said, the worthy Alderman, like indeed every hon. Member who had spoken on the same side of the question, had made a very important concession, namely, that apart from the interests of the shipowners, the consuming community would be greatly benefited by the change in the laws, because he, with the other hon. Members, admitted that there would be a considerable reduction in the freight, and if so, there must be a proportionate reduction in the cost of the articles conveyed by ships. The worthy Alderman no doubt very properly attacked many countries that had not, as yet, adopted that wise change in the commercial system which we had lately legalised, and which the spirit of these times so loudly demanded. But he (Dr. Bowring) contended that in this question we were not to inquire into what other nations were doing; we were not to inquire whether other Governments were wisely or unwisely discharging the duties which were committed to their charge. All that we had to do was, to ascertain what were the best means for developing those immense resources which this country was allowed to possess. And he thought it really a disgraceful confession on the part of any one interested in the shipping interest of this country to aver, that with such a superfluity of capital and its consequent supply on such cheap terms, with such activity of intellect, with such large colonial possessions, with aptitudes of such varied character, with raw materials cheaper than in almost any other nation of the earth—still, with all these preponderating advantages, we should not be able to struggle with any other competing naval Power. If we could not compete, there must be some fault in our system; if, as the worthy Alderman himself (Mr. Alderman Thompson) had acknowledged, we could not meet successfully Norway, Sweden, or any of those other northern Powers, after all our long experience, and with all our great advantages, then there must be something in the legislation itself under which we lived which demanded an immediate change. Reference had been made again and again to that country upon the progress and augmentation of whose shipping we looked with the greatest alarm. He alluded to the shipping of the United States. The worthy Alderman had stated as a fact of which there could be no doubt that the proportion of the shipping of Great Britain and the United States had been on the average about three to two in their favour. But that proportion was very much the same as had existed for the last thirty years. There had been certain periods, no doubt, in which the proportion of English shipping had been considerably greater. It never was greater than in the year 1847, for he observed that of 100 tons entered in 1847, nearly 60 were foreign and 40 British; whilst in the year 1820, twenty-seven years ago, the proportion of British to American shipping was as 16 to 84. With regard to the clearances in 1847, of 100 tons, there were 43 British and 57 American. The proportion, therefore, instead of being as two to three, as had been represented by the worthy Alderman, was in fact as four to five. The returns which had been laid upon the table of the House proved that, notwithstanding the severe difficulties with which the country had had to contend, the proportion which existed many years ago had still been maintained. He durst say there was scarcely any hon. Member to whom a certain document had not been sent—a letter addressed to Mr. G. F. Young, a very distinguished and zealous advocate of the navigation laws, by an eminent merchant of Calcutta. A cause must indeed be desperate that had no better arguments than those which were prominently put forth in that letter. Of course the questions were put forward with some ingenuity, for the purpose of obtaining answers suitable to those by whom they were put. The first inquiry was, whether any practical inconvenience had ever been experienced from the navigation laws by the party questioned; and to that the answer was "Quite the contrary." And yet it was rather singular that in this very document there was abundance of evidence to show that, on many occasions, freights could have been obtained much cheaper in a foreign than in an English vessel; and the reason put forward for the answer, "Quite the contrary," was that, during the last few years, freights had been so low as to be scarcely remunerative to the British owners. It was no inconvenience then, no injury, but "quite the contrary," to be obliged to pay for any service more than its current value. But why was the House to legislate merely for the benefit of the British shipowner? There was a personage that might be represented in the abstract as the consumer (who was everybody), who represented the common and universal interests of the people; and it appeared to him (Dr. Bowring) that it was precisely that common, universal, and national interest which in these discussions they were so apt to forget. The hon. and learned Gentleman then proceeded to advert to the evidence given before the Lords' Committee on this question, by Mr. Joshua Wilson, against the navigation laws, and which evidence, he contended, was not counterbalanced by any means, still less overweighed by the evidence given in favour of the existing laws. As a representative of a humble, poor, but laborious constituency, he (Dr. Bowring) insisted upon it that the price of their goods should not be enhanced for the purpose of giving an undue preference to some wealthy shipowners. All that they were struggling for was this, that the English artisan should be denied more of the advantages which were possessed by his foreign competitor—that he should have the advantage of cheap communication for what he bought and for what he sold—that laws should not interfere with his comforts and his profits. The grievance was, that, in consequence of the present navigation laws, the people of this country were made to pay a higher price for articles of necessary consumption than they could obtain them for, if they were allowed to be introduced into the English ports in foreign vessels, upon the same conditions as British vessels, and such a grievance as that ought to he at once removed; and on the other hand that they might be able to send their manufactures to any country at the lowest rate at which they could be conveyed. Reference had been made again and again to the opinions of Adam Smith, and great importance had been attached to his declaration that there were various considerations which rendered it essential to our prosperity that the navigation laws should be maintained. For one he (Dr. Bowring) was very willing to recognise the authority of Adam Smith on commercial and politico-economical matters; but Adam Smith was not an authority on the very different topic of the national defences. He certainly should not go to his pages to study how men should he best provided for the Navy or the Army. That was a point on which he should think the authority of Adam Smith was of exceedingly little value. But for what had our legislation been struggling for so many ages? What had they been endeavouring to procure Session after Session? To provide cheap carriage and cheap conveyance for the people. The importance of economical and rapid communication was recognised in every step of their legislation. They had applied hundreds and hundreds of millions for the accomplishment of that object. First they began by passing Bills for the formation of canals. Well, no doubt those who had interests in the old turnpike roads very much opposed the introduction of canals. These parties had what the French called droit acquis; they had an interest recognised by Act of Parliament. But still, notwithstanding their opposition, the Legislature, with the view of advancing the public good by encouraging improved communication, decided that canals should be formed throughout the country. Well, then came railways to compete with canals, and another struggle was made still further to cheapen and quicken communication throughout the land. The owners of canals came forward to oppose the projectors of railways; but the Legislature told them that, as they were bound to further any good plan which would reduce the cost of carriage, they must sanction the formation of railways, although they threatened destruction to canal navigation. And thus had the Legislature sanctioned the diversion of enormous sums of money from various channels of industry for the purpose of establishing railway communication throughout the country. It was well known that since the establishment of that species of communication we were enabled to travel more cheaply as regarded money, and more economically as regarded time; and he wished the House to bear in mind that this very system of railways, which had been already sanctioned by the Legislature, and so much lauded by the supporters of the navigation laws, tended to a great degree to destroy "the nursery," as it was called, of the English Navy. The arguments of the opponents of a repeal of these laws proceeded on the ground that anything that was done to foster foreign trade, tended proportionably to destroy our own. Now he had hoped that they had long since become thoroughly convinced that the advancement and prosperity of other people, was deeply and intimately associated with the well-being and pros- perity of ourselves. He thought that the whole tendency of our legislation of late had been to prevent our looking jealously upon the augmentation of the riches around us; and rather to induce us to rejoice that we had very opulent neighbours, since it was out of their opulence that we should be benefited, and that it was far better that we should have the means of trading with those who were rich, industrious, and active, than with who were poor, backward, and idle. Now something had been said with respect to this being the settlement of this matter. He could not but feel strongly what had been so ably urged by his right hon. Friend the President of the Board of Trade, that if there were a grievance, it was far better that this matter should be promptly settled. If they had made a wrong step in legislation, the earliest moment for retracing it was the fittest moment. The only justification for hesitation or delay, would be in the proof that no grievance existed. But the advocates of the repeal of this unjust protection did think that they had made out a strong case of grievance; and when there was a wrong, it was fit that that wrong should be put an end to as early as possible. The upholders of the present system had pointed in a very marked manner to the number of petitions on the table of the House, which the shipping interest of this country had signed, against any alteration in the navigation laws; and from which they endeavoured to show that our manufacturers and merchants of this country were unfriendly to their repeal. But Gentlemen who represented the shipping interest must be told that they had no right to consider themselves as the true representatives of commerce. They were associated with commerce no doubt, but they were only the instruments used by manufacturers and merchants. Unless there were merchandise to be exported, and mercantile capital wherewith to purchase it, what became of the shipping interest? Why, the shipper was but a mere subsidiary to the manufacturer or merchant. He had no more to do with the creation of wealth than a carter had who conveyed commodities along the high road. He was very important no doubt to the purposes of commerce; but the ship, like the cart or waggon, was useless until something was conveyed by it. It was absolutely necessary to the proper expansion of commercial operations that there should be cheap conveyance. Freight was a most important element in commerce. There were a great many articles in which the question of freight was almost everything. It was a sad affair if, after all her resources and experience, England must confess herself unable to compete with the foreigner in matters of navigation; how humiliating to think that we are to be beaten by the Danish, Swedish, Prussian, and American shipowner! But he did not believe it. The same gloomy pictures were held out by hon. Gentlemen opposite when the question of protection to British agriculture was under the consideration of the House. They were told that if agricultural protection were abolished, England would fall. Indeed, the language that was then uttered by protectionists foreboded far more gloomy results than that of the most zealous advocate that had yet appeared on behalf of the navigation laws. The land was to have no value, and universal destruction was to follow closely upon the establishment of free trade in corn. For his own part he did not believe that the Legislature could produce such considerable changes on any question as some parties represented. There were certain great principles in commerce which settled themselves, and could not be much affected by any act of the Legislature. It was now obvious that building dear ships implied the necessity of paying dear freights; and therefore this Bill very properly proposed that, if an owner found it perfectly impossible to build ships at home as cheap as they could be bought abroad, he might go abroad and buy them. But he doubted very much when the English shipbuilder was put upon his metal—when the pressure of competition came upon him with its iron hand—when he was bound to look around him not for the aid of protective laws—when it was forced upon him to make every possible exertion in order to compete successfully with foreign rivals—he (Dr. Bowring) doubted very much whether under such circumstances the British shipowner would not be found to make, in the shipbuilding of this country, improvements as palpable as those which had been made in other branches of home manufacture under the stimulus which had been administered to them by the abolition of protection. And such a change, he had no doubt, would be beneficial to the British shipowner as well as to the British people generally. He objected to that portion of the Bill which had reference to reprisals, and thought it would be far wiser and far more effectual to instruct by our example rather than by our menaces. The way to conciliate France and Prussia was to invite the produce of those countries into our own, and so make the producers of France and Prussia our friends. A great deal had been said about the sufferings and distress of the West Indian interest; but he thought relief was to be looked for not by continuing restrictions and trammels, but by removing them—by giving them more facilities both for import and export. The aptitude and capacity of our sailors and captains had been eulogised; but he thought there was much room for improvement in them, particularly in respect to temperance, and instruction as regarded the science of navigation, in which many of our merchantmen captains were very deficient. He would quote to the House one passage from the petition of the merchants of London, which had been upon that very night presented to the House, and in the spirit and substance of which he entirely concurred:— Believing that the influence of the navigation laws is all-pervading, your petitioners, in common with others favourable to commercial freedom, urge those important objections to the continuance of our present maritime policy. The representatives of the German Zollverein, the Hanseatic towns, and other foreign States, have expressed their readiness to forego their own privileges provided a system of reciprocity was established, and that similar advantages were conferred upon their shipping in British ports and harbours. The petition went on further to say, that if this freedom of trade was not granted by England, a system of discriminating duty would be imposed upon British ships and cargoes by those foreign countries, which would end in the total destruction of our Continental trade. The hon. Gentleman proceeded to say that, next to the question of the corn laws, the question of the navigation laws excited the greatest amount of public attention, especially amongst the commercial interest. This was considered the great test by which free trade was to be tried; and the repeal of the navigation laws was looked to by foreign countries as the best evidence of our sincerity as free-traders. The navigation laws had existed for a long period, and in many men's minds they were associated with the strength of the Navy, and with our national and political power. But experience, reflection, growing intelligence, and daily observations, had produced in the minds of the great mass of the thinking portion of the people a change upon this subject, almost similar to that which had been wrought by the machinery of the Anti-Corn-Law League on the subject of the corn laws. He thought the time was come when this great work ought to be done; the attention of the world was turned towards them; and he could not doubt but that the change which they were about to introduce would add to our greatness and security, and that with it the permanence of peace and the extension of mercantile intercourse would be long and happily associated.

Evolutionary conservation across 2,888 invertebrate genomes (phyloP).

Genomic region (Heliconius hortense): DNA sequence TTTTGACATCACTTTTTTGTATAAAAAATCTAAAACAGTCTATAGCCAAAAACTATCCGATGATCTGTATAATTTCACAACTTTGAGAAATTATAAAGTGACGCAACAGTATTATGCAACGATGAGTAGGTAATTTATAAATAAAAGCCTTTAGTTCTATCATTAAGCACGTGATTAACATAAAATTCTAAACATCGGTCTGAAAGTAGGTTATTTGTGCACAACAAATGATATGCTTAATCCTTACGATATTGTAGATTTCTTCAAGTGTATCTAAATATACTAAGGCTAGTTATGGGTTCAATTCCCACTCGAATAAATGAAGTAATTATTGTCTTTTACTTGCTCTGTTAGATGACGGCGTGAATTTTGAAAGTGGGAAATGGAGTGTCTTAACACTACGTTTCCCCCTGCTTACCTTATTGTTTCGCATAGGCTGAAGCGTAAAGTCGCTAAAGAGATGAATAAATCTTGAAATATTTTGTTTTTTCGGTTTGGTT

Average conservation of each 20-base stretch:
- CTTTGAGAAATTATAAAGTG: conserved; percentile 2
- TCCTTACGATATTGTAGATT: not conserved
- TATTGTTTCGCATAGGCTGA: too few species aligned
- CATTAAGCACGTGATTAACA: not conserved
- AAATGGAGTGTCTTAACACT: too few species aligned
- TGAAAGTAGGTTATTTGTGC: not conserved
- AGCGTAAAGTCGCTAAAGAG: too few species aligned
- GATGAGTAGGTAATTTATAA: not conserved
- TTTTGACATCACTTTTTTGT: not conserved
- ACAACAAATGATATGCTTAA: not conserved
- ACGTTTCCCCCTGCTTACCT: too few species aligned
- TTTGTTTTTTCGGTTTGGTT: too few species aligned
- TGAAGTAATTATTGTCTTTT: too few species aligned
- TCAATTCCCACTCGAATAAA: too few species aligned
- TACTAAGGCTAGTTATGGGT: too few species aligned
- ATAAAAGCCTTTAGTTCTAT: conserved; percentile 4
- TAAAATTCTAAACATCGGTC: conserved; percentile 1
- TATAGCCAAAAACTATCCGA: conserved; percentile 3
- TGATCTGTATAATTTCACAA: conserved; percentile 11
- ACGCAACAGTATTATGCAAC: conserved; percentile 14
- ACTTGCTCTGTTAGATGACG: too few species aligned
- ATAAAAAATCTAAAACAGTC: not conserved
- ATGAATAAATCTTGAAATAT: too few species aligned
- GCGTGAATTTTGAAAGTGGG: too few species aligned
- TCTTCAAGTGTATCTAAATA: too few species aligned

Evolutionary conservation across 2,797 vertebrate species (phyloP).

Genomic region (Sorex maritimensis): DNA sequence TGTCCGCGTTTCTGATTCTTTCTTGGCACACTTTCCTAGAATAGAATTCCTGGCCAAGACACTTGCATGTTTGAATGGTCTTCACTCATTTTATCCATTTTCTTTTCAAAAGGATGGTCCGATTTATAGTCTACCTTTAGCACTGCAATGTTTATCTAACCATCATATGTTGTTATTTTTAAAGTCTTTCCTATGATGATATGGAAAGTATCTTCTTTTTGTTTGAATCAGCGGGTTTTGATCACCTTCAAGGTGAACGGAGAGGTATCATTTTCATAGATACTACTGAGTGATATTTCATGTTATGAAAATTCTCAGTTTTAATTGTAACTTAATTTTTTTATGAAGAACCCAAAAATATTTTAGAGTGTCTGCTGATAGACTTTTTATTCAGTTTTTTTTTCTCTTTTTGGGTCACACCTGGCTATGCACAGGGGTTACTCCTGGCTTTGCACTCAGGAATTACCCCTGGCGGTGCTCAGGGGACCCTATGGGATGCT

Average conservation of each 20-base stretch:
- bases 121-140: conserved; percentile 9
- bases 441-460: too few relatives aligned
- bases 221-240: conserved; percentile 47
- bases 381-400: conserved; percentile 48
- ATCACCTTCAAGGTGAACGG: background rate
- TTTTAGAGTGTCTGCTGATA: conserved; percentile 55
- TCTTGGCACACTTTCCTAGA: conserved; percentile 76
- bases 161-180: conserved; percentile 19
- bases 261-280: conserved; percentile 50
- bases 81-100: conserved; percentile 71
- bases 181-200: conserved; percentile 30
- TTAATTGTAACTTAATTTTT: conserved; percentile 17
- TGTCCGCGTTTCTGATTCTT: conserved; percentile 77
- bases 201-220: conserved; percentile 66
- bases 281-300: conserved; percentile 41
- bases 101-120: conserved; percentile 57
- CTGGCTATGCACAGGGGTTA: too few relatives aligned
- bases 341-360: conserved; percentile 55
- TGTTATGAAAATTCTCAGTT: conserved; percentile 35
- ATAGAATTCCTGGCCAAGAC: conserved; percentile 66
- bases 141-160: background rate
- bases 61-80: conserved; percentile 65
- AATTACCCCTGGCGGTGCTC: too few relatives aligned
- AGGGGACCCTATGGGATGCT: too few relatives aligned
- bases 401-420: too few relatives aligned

said, this was a question in which the interests of all classes in this country were deeply involved. It not only embraced the whole subject of our colonial policy, but it was calculated to exercise a deep influence upon the power, greatness, and naval superiority of this country—that superiority which we had hitherto exercised over the other great nations of the world; and therefore it was that this question ought not to be discussed with any party or political feeling, or in that latter spirit which appeared to have animated the hon. Gentleman who had just sat down. He was perfectly ready to admit that the navigation laws were, to a certain extent, injurious to the trade and commerce of the country. All laws which had a tendency to restrict the free interchange of commodities between the nations of the world, must undoubtedly be so; and therefore it must also be admitted that harbour dues and lighthouse dues were, to a certain extent, injurious to trade and commerce. They tended considerably to increase the rate of freights. The lighthouse dues alone of this country amounted to a tax upon commerce of 400,000l. a year. The lighthouse and harbour dues, however, were attended with advantages which far outbalanced any injury which they might be supposed to inflict upon the trade and commerce of the country; and it must be for those who contended that the navigation laws ought to be maintained, to prove that they also were attended with advantages to the community at large which far outbalanced any injury or inconvenience which they might be supposed to inflict upon our trading and commercial interests. There were two points under which this subject might be considered: first, with reference to the effect which the proposed change of the law was calculated to produce on the colonial policy of the empire; and, secondly, with reference to the effect which it might produce upon our shipping interests, that is, upon the commercial marine of England. He would, in the first place, address himself to that portion of the subject which regarded the colonial policy of the empire. And here he must confess that he was at a loss to understand what were the views and opinions of Her Majesty's Ministers with respect to the maintenance of our colonial empire: whether they thought that our colonies were an advantage to us—that they contributed to the power, greatness, and wealth of this country—or whether, on the other hand, they were of opinion that those colonies were costly appendages, maintained at a vast expense to the people of this country, who were heavily taxed for their maintenance, without at the same time contributing in any degree to promote the general wealth or prosperity of the empire. He was disposed to believe that those latter were the views entertained by Her Majesty's Ministers—if not by the noble Lord at the head of the Government, at least by a majority of the Cabinet—and he was naturally led to that conclusion, because he thought that all the measures of the present Government had tended to convince the people of our colonies that henceforth they were to look for no advantage whatever from their connexion with the mother country. They had lately indicated to the people of the colonies that henceforth they were to look for no favour or protection for their produce in the ports and harbours of the mother country, which was not to be afforded to the produce of any other country in the world. They were about further to indicate to the colonists, by the proposed measure, that henceforth they were to look for no favour or protection for their ships in the ports or harbours of the mother country, which was not afforded to the ships of every other country. Now, when those measures should be carried into effect, would any Minister have the kindness to inform the House of what possible advantage our colonies could be to us under those altered relations, and why the people of England should any longer be taxed in order to maintain their military defence? To illustrate the subject, let him take, for example, the case of the Canadas. This country had lately accorded to the Canadas a constitution which, whether it were generally popular in that country or not, did at least virtually establish their independence, because they had now a Government which was only responsible to the Colonial Legislature. But we had indicated to the people of Canada, that henceforth they were to look for no special protection for their produce in the mother country; and by the proposed measure we were about to indicate the same thing with regard to their ships; and to declare, at the same time, that the mother country would not seek for their own ships any favour or protection from the people of Canada. Well, then, when those measures should be carried into effect, he would ask would not Canada, to all intents and purposes, be just as useful, just as advantageous to this country, if she formed one of the States of the American Union? Then if that were so, how long did they suppose the people of England would suffer themselves to be taxed in order to maintain the military defence of Canada? Now he would refer to another, a stronger ease. By a series of measures, which were now admitted on all sides to have been most unwise, impolitic, and unjust, having first deprived the British West Indians of that labour which they formerly possessed, and then having passed laws to prevent them obtaining labour from other countries where it might have been procured, and having by that means reduced them to a state bordering upon ruin, the Government now intimated that they had lately discovered, by the study of political economy, that there was no greater advantage to the people of this country in deriving colonial produce from their own colonies, than if it came from Cuba, or Brazil, or any foreign State; and that having made that discovery they were determined henceforth to seek for colonial produce in the cheapest markets. Our British West Indian colonists also were to be told that henceforth they need look for no favour or protection in the harbours or ports of the mother country. When thus ruined and rendered unproductive, could it be said, that henceforth the West India colonies would be of the slightest advantage to Great Britain? Would they not become an immense burden to us? Were they not now taking measures for resisting the payment of taxes and the maintenance of the civil executive? And why should the people of this country be called upon to pay both for their civil administration and their military defence? He, for one, would not henceforth be a party to tax the people of England for the maintenance of those colonies, which the Government by its mea- sures had utterly ruined, and had rendered useless and unprofitable to this country. To prove that this was not mere idle declamation, he would refer to a resolution recently agreed to by the West Indian Association of Liverpool. They said— As it is impossible for the inhabitants of the West Indian colonies to continue the production of sugar and coffee upon such unequal terms and competition with foreigners, this association sees no other means left, unless efficient relief be at once afforded, than for the West Indian colonies to appeal to the Crown for relief from their unprofitable allegiance, in order that they may attach themselves to some other country, which will extend to them the protection which they are at present denied. That was the result of those measures; and they might depend upon it that they would soon be called upon to intimate to the Canadas and the West Indies that henceforth they must provide for their own military defence. And let them not think that that intimation would be received with any great grief or dissatisfaction. On the contrary, those colonies would seek, and not in vain, for that fostering care and protection from their great natural mother—the United States of America, which had of late been so cruelly denied them by their unjust and unnatural stepmother. If, then, they were determined to carry those measures into effect—and he doubted not they had the power to do so, because they had no serious opposition in that House, many hon. Gentlemen upon his side being prepared to support them against their consciences, because they did not wish to displace the Government—do not let them, at all events, deceive the people of England as to their ultimate intentions. Then if, after the people of England knew what the meaning of the Government was, and were still determined to support them, at least they would have no reason to complain that they had been deceived or misled, or that they had been induced by the confidence they had in the Government to give their support to measures, the ultimate aim, object, and tendency of which they did not clearly understand. So much, then, as regarded the question with reference to the effect it was likely to produce upon our colonial interest. And now let us see what would be the effect of this measure on the shipping interest, and on the commercial marine. The right hon. Gentleman the President of the Board of Trade, when he brought forward this measure (and he had again repeated it this evening), frankly admitted that the power and greatness of this country depended upon the maintenance of our commercial marine; and it naturally followed from that admission that any measures which were calculated to weaken, to undermine, or to cause the decrease of the commercial marine of England, and the increase of that of the United States, would be an injury inflicted upon England, and an advantage conferred upon the people of the United States. He would take the admission, therefore, as granted, and admitted on all sides of the House. What, then, was the advantage which you had promised to the trade and commerce of England by this measure? You had promised them to reduce the rate of freights, and a Member of your Government had published a statement to the effect that the advantage to be accorded to the commerce of England by this measure would amount to at least 1,000,000l. sterling a year. He knew not if this calculation would turn out to be as minutely correct as that which was made upon a former occasion by the hon. Member for Glasgow, when he promised to the people of England, not the advantage of 1,000,000l. but 100,000,000l. sterling a year, by the repeal of the corn laws; but he was quite ready to accept the calculation made by the hon. Gentleman, and to admit, for the sake of argument at least, that the advantage would be quite equal to that which he had promised; and he had no hesitation in saying, not that he wished to maintain the shipping interest, or the shipping owners of this country—for he cared not if they were ruined as individuals, or as an interest to-morrow—but it was because he believed the interest of the shipowners of England was that of the whole body of the people of the country, that he was prepared to maintain that interest, even at a cost of 1,000,000l. sterling a year, if that should be proved to be necessary. The advantage, then, which you promised to obtain for the commerce of England was a reduction of the rate of freight; and how did you propose to obtain that advantage? By the employment of foreign shipping? But the employment of foreign shipping must of necessity enforce the displacement of your own. You could not employ foreign ships without throwing British ships out of employment. And now let us take an example in order to illustrate this subject. Let us take the case, so often alluded to this evening, of the British West Indies. He was quite ready to admit that the navigation laws acted injuriously to the colonial interest. The injury had been very much exaggerated—widely exaggerated. The people of the West Indies, feeling so unjustly treated by the mother country, had exaggerated very much the injury they received from these laws. It was well known that the British West Indies were supplied with lumber altogether from the United States of America; and the noble Lord the Member for Lynn had calculated that not less than 140,000 tons of American shipping annually frequented the ports of the West Indies with lumber. Under the existing law these vessels were unable to take away cargoes of sugar from British ports, and consequently they were obliged to leave the ports of the West Indies in ballast, at least a great portion of them. If the laws were repealed, of course they would not; they would take cargoes of sugar for British ports at a reduced freight, because they would be, in the first place, return cargoes; and it was admitted it would be a slight advantage to the colonial interest. Now he would suppose, that 50,000 tons of American ships should annually take in cargoes of sugar from the British West Indies for British ports; would anybody deny that 50,000 tons of British shipping would be thrown out of employment? That was not the only evil. Those vessels would arrive and deliver cargoes in British ports, and then they would naturally seek to obtain return cargoes again for the United States, which they would be able to afford to do at less rates than British vessels; and, therefore, double injury would be effected, because other British vessels might be thrown out of employment. No one could doubt that that must be the result of the measure as regarded the West India trade. Then as to the effect that would be produced upon the India and China trade, Mr. Aylwin, a great merchant at Calcutta, but not a shipowner, said in a letter to Mr. G. F. Young— My Calcutta firm has for many years past been connected with the Continent, and I have, on several oceasions, had charters of foreign vessels offered me considerably under the rates which charters for English vessels were at the same time commanding. In fact, I have no hesitation in asserting, I could at any time have chartered an A1 foreign bottom for the round between Europe and Calcutta at 4l. 10s. per ton, which I consider fully 15s. or 20s. under what a British ship must earn, in order to cover her expenses. The same gentleman then went on to say that the competition of the foreigners in the India and China trade would most unquestionably lower the homeward rate of freight; and the result would be that foreign vessels would be employed, and British vessels would be thrown out of employment. He admitted, as far as he was concerned, that this measure would be of advantage to himself; but he was opposed to the repeal of the navigation laws, because he believed it would be injurious to the commercial navy of England, and, therefore, to the best interests of this country. These were noble and patriotic sentiments—they were well worthy the mind of a distinguished British merchant; and as such no doubt they would be appreciated. And he would observe that the Americans were most anxious to compete with us in this carrying trade of India and China. He calculated that they would be able to do that; and he must remind the House that the carrying trade had nothing whatever to do with the general trade and commerce of England; we might by this measure greatly extend the general trade, and at the same time diminish the carrying trade. We might increase our general trade with China, and our carrying trade to that country might fall into the hands of the people of the United States of America. You might suppose this was a very improbable occurrence, but you could not assert that it was impossible; and without going into any theoretical discussion upon the subject, let us see if we could bring the question to the test of experience; let us inquire whether there existed any trade at present on which we had had a fair competition with the people of the United States of America, and what had been the result of that competition. He said, then, that there was a trade in which we had, for the last twenty-five years, maintained an active competition with the people of the United States—a trade in which no favour had been shown to either party, and which, he lamented to say, had ended by the total destruction of our trade, and the complete triumph of the trade of the United States—he alluded to the South Sea fishery. It was probably well known to the House that the South Sea whale fishery was a trade which required a large capital to carry it on, for the vessels were employed upon an average voyage of four years; they were manned by double the usual number of sailors, the ablest, and best, and most adventurous that could be obtained. It was, therefore, a trade which was peculiarly calculated as a school for our Navy. These were all advantages which must be supposed to have told in favour of England, because capital was more abundant in England than in the United States, and sailors were more easily procured. In spite of these advantages the result of this trade had been as follows:—The Americans might be said to have commenced their competition with us about the year 1821. In 1821 the number of American ships employed in the trade was under 90, and their seamen 2,900. On the 1st January, 1846, the number of American vessels had increased to 737, their burden to 233,282 tons, and the number of officers and seamen to upwards of 20,000, the first seamen in the world. The number of British ships engaged in the whale fishery in 1821 was 295; seamen 11,900. In 1848 the number of ships employed by Great Britain was 61, and the number of seamen 2,630. Thus had we been completely driven out of this trade, utterly and entirely ruined by the competition; and the evidence before the Lords' Committee clearly and distinctly proved, according to the evidence of one of the greatest merchants in the trade, that he was ruined by the advantages which the American vessels possessed over the English, and the cheaper mode in which they could navigate. This was boasted of in the American House of Assembly. He was not going to assert that the same result would inevitably follow the China and India trade; but this he did assert that a certain number of British vessels would be thrown out of employment, and a certain number of American vessels would be employed in their places; and that was admitted to be an evil by the right hon. Gentleman the President of the Board of Trade. He need hardly go into the argument in order to prove that if the principle of this measure were good, there was no reason why Government should not make it of universal application; there was no reason why it should be applied to the long seavoyage trade, and not applied to the coasting trade; because if it were advantageous to the people of this country to receive the produce of different countries at a cheap rate, it was also advantageous to the people of this country to receive their own produce at a cheap rate. It was, for example, an advantage to the citizens of London to receive their coal from Newcastle at a cheaper rate, whether it came in foreign or English bottoms. What, then, was the reason you had made this differ- ence between the two? Simply this, you had not confidence in the success of your own measure. You had not confidence in the principle of your measure. You were not quite certain it might not turn out disadvantageously, and were inclined to make an experiment in the first instance with the long sea-voyage trade. If, then, these fears which you entertained should really turn out not to have been without foundation—if it should really turn out that this measure should lead to those consequences which he had endeavoured to point out, namely, to the decrease of our commercial marine, and to the separation of our colonies—you would then have justly excited the indignation of the people of this country, whose dearest interests you would thus have betrayed and sacrificed, without the prospect of any adequate compensation. For even should your measure prove successful, you could hold out no great or flattering prospect of advantage to the people of this country, beyond a slight reduction in the rate of freight; but should your measure prove unsuccessful, you would then have inflicted a blow on the greatness and prosperity of the empire, which would justly call down upon your heads the execration of all classes of the people; at least, of all those who felt a deep and patriotic interest in the power, the glory, and naval superiority of their country.